Tuesday, October 16, 2012

Trailer Park Tuesday: Illuminations by Mary Sharratt


Welcome to Trailer Park Tuesday, a showcase of new book trailers and, in a few cases, previews of book-related movies.  Unless their last name is Grisham or King, authors will probably never see their trailers on the big screen at the local cineplex.  And that's a shame because a lot of hard work goes into producing these short marriages between book and video.  So, if you like what you see, please spread the word and help these videos go viral.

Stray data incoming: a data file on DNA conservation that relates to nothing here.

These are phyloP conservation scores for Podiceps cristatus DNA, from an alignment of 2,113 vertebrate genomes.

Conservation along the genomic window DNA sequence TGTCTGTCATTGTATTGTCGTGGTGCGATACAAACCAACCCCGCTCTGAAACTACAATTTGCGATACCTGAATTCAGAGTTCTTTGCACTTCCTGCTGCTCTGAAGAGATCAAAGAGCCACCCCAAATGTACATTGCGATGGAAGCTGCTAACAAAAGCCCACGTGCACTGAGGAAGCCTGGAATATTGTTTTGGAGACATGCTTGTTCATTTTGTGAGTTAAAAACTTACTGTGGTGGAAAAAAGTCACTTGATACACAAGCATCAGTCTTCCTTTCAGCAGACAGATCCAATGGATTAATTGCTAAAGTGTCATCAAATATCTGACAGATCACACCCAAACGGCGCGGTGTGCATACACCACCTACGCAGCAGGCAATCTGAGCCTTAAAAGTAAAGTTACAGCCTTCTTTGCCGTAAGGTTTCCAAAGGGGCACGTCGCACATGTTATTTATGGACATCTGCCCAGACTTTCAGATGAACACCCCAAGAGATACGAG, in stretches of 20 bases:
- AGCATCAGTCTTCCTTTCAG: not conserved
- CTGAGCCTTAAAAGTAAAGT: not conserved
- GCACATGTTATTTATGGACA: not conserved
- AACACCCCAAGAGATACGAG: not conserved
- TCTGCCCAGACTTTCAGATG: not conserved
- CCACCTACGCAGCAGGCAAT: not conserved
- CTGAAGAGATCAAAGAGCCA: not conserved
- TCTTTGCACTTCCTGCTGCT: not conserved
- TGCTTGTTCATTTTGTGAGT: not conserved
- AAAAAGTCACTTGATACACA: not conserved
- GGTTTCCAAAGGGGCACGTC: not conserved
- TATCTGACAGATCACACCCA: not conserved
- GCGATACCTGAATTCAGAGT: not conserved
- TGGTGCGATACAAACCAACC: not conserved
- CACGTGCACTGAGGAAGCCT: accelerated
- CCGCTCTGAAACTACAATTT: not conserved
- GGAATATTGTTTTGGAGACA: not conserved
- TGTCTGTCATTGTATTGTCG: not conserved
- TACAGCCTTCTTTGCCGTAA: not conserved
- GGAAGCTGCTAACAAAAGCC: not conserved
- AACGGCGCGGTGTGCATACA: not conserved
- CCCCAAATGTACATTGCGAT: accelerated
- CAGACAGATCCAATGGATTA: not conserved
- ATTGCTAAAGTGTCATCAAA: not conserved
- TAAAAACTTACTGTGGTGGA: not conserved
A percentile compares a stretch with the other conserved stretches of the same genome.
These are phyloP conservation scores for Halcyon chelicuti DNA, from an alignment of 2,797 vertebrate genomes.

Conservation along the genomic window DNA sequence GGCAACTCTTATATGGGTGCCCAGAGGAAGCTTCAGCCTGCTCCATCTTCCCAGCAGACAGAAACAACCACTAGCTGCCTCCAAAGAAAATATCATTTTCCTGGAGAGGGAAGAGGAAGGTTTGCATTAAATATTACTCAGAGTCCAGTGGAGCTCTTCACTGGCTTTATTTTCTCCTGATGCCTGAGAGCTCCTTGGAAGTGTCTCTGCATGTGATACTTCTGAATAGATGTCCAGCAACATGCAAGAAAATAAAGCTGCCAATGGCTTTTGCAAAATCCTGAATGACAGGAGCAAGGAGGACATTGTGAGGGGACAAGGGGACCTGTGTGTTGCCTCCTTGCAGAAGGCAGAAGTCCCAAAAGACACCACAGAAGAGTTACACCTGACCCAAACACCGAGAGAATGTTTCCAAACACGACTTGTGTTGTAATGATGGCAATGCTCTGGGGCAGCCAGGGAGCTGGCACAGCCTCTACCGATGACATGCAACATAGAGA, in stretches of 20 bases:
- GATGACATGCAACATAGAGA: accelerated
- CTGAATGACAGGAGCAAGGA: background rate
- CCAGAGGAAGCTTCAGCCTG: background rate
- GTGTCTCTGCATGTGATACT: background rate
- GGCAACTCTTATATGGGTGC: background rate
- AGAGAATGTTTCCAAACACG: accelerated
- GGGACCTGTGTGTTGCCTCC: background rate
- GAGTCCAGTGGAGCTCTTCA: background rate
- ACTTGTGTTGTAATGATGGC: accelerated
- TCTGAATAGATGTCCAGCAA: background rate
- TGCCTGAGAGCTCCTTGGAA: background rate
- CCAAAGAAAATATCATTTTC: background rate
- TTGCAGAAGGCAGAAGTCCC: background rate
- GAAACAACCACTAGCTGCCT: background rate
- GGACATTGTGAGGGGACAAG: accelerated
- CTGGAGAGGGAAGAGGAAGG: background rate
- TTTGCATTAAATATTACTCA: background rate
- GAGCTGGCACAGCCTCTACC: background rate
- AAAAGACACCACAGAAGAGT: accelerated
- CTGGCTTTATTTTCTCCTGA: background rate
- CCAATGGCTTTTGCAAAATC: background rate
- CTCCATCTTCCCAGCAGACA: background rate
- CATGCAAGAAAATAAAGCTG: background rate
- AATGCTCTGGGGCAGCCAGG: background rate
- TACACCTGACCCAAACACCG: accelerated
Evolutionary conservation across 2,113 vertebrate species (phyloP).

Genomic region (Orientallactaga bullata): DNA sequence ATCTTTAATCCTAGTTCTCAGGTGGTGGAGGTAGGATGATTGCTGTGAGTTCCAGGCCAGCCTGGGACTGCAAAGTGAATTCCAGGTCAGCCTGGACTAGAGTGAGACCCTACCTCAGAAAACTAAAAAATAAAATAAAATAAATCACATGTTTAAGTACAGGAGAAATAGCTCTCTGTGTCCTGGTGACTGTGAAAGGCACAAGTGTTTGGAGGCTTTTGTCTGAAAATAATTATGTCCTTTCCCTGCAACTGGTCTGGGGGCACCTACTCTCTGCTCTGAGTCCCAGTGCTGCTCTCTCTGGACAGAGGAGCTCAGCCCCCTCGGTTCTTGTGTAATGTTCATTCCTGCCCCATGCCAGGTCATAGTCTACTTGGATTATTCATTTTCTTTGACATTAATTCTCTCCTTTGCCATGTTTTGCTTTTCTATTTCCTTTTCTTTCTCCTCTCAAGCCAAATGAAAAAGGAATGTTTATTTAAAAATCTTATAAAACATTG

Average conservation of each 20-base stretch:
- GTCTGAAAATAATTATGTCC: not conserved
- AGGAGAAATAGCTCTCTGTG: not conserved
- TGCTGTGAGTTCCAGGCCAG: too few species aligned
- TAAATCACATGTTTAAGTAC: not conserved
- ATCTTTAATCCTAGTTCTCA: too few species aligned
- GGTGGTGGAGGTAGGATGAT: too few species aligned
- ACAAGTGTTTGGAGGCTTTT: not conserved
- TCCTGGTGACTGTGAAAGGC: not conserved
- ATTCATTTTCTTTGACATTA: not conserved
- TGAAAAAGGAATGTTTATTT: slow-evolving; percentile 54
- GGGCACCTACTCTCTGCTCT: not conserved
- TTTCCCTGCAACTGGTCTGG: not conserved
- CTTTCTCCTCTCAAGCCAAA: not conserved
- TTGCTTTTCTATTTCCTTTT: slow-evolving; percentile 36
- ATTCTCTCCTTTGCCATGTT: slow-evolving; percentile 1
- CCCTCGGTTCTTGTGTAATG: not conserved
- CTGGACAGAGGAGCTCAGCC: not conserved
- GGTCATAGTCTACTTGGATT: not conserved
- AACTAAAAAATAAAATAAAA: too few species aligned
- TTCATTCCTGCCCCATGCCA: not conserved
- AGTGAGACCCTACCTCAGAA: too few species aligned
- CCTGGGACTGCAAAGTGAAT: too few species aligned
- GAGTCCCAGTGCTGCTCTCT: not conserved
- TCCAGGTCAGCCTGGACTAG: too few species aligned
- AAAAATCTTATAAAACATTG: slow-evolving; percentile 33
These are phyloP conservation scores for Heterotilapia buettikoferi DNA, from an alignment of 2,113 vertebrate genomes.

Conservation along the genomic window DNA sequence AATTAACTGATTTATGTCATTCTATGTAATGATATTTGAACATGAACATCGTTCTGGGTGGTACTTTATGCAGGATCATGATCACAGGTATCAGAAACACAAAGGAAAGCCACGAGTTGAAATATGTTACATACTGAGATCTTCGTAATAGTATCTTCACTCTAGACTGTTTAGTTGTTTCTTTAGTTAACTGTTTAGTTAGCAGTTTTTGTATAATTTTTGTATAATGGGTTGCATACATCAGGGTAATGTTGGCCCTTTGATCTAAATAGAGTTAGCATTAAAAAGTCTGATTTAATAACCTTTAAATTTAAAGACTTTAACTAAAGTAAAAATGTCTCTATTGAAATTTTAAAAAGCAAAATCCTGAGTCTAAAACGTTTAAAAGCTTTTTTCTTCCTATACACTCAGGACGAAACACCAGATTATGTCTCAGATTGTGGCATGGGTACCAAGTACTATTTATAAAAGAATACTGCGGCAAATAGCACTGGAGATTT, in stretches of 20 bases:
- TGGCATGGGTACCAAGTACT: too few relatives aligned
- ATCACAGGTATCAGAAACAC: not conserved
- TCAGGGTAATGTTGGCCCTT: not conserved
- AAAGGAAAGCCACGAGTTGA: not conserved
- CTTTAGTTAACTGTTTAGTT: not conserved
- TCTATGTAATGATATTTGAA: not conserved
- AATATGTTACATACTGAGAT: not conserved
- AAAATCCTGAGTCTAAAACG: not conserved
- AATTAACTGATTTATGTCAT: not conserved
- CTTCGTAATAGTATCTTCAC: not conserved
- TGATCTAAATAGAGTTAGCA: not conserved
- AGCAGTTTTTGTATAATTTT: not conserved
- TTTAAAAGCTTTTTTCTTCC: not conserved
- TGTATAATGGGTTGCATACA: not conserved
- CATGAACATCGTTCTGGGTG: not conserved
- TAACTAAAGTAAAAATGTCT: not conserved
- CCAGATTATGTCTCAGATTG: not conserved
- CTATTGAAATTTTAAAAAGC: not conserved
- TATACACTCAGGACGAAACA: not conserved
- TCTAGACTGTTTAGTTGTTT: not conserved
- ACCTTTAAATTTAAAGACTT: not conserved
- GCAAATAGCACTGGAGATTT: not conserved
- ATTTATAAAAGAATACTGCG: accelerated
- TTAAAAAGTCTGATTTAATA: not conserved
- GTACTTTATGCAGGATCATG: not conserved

"My name is Hildegard.  I'm eight years old.  My parents gave me as a tithe to the monks."  Thus begins the short trailer for Illuminations: A Novel of Hildegard von Bingen, the new book by Mary Sharratt. I remain a big fan of Sharratt's previous novels, The Vanishing Point and The Real Minerva, and I'm excited to see what she will do with the life of Hildegard, a Benedictine abbess and Marian visionary of the Middle Ages.  The trailer is narrated by the young Hildegard (if I have one criticism it's that the child actress' delivery is sometimes hard to understand) and it's chilling as she describes how she's confined to a small room, the doors to the outside world bricked up so there's no escape.  "We are dead to the world, buried with Christ," the little girl says.  But then she finds spiritual release in heavenly visions (skillfully rendered in the video).  Published by Houghton Mifflin Harcourt last week, Illuminations has already drawn praise from places like Booklist, which wrote: "In this affecting historical novel, Sharratt imagines the inner life of Hildegard, first as an angry child, then as a young woman nurturing the other girls forced into this restricted life, and finally as a mature woman leading her companions out of the anchorage, establishing the first monastic institution for women in Germany, and advocating an idea of religious devotion based on love rather than suffering. Psychological insight, passages of moving spirituality, and abundant historical detail—from straw bedding and hairshirts to turtle soup and wooden dolls—make this a memorable addition to the genre of medieval historical fiction."  Readers looking for a little spiritual enlightenment in their Fall fiction are well-advised to get a copy of Sharrat's novel.


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